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Surprisingly during the couple of hours that I spent on the reserve this morning, the sky brightened quite a bit in patches and the sun almost broke through. The cloud was also thin enough to be able to feel the warmth of the sun beaming down. The photo below shows such a bright patch, almost a cause of celebration at the moment in these SAD days.
The tide in The Swale was at one of its very low points, exposing areas of mud that are not normally exposed. Although you can't see or hear them, the mudflats were covered in around 140 Carrion and 1 Hooded Crow as they noisly walked to and fro, presumably feeding on shellfish or other marine creatures.
The dark hulk to the left is all that remains of the old sailing barge "Lizard", built in 1891 to carry cement and last used by the Government in WW2.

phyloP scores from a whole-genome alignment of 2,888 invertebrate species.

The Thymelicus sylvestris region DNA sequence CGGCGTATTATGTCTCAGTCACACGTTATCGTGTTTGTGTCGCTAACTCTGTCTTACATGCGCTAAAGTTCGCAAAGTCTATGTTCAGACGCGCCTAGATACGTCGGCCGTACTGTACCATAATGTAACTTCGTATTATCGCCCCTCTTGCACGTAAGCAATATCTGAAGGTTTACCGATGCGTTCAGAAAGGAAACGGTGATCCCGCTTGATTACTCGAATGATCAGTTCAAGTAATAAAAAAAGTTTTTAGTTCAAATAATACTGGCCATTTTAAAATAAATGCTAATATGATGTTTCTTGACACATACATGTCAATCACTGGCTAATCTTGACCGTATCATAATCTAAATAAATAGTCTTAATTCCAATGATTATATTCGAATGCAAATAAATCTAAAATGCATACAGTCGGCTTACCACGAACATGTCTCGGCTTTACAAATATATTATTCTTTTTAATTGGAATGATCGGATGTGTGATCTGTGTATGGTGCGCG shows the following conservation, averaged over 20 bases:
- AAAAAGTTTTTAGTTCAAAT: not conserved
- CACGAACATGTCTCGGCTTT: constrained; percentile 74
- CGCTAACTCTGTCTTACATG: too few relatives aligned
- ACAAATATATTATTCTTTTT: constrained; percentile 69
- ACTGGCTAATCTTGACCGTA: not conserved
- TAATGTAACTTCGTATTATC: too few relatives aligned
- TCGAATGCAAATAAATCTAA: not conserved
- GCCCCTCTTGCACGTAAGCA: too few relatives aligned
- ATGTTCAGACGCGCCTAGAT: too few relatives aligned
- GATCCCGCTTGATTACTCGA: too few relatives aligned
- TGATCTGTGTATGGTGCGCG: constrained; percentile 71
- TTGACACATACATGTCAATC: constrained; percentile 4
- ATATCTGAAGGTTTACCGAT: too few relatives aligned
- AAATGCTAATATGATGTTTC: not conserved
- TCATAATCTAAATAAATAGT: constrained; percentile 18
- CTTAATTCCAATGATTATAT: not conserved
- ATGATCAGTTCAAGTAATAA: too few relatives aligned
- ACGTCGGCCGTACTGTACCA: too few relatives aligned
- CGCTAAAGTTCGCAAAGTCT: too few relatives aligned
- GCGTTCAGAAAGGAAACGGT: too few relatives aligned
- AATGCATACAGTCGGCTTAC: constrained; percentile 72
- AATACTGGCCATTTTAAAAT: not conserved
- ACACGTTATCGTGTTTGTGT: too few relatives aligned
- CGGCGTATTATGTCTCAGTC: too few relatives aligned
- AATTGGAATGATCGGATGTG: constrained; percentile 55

I decided to make my back to the car via some of the adjacent farmland and the photo below shows the track that runs down to the reserve seawall from Harty Church. You can see The Swale in the background. We know it as "the gravel road" because of its gravely soil structure.
Getting to the top of the above "gravel road" you find yourself on another public footpath. See the top of the "gravel road" to the left of the next photo. You can either turn left to Harty Church, in the background,
or turn right and head towards Elliots Farm, going past Forge Cottage on the way. Ken Lodge will know this route and recognise the spinney at the end of the track.
This one was taken outside Forge Cottage, looking back towards the spinney.
Two photos that show that Spring is gradually happening. One of two Gorse bushes on the reserve boundary and some Goat Willow catkins.
And finally, two views inside The Tower Hide that show the recent handiwork of the Green Woodpecker.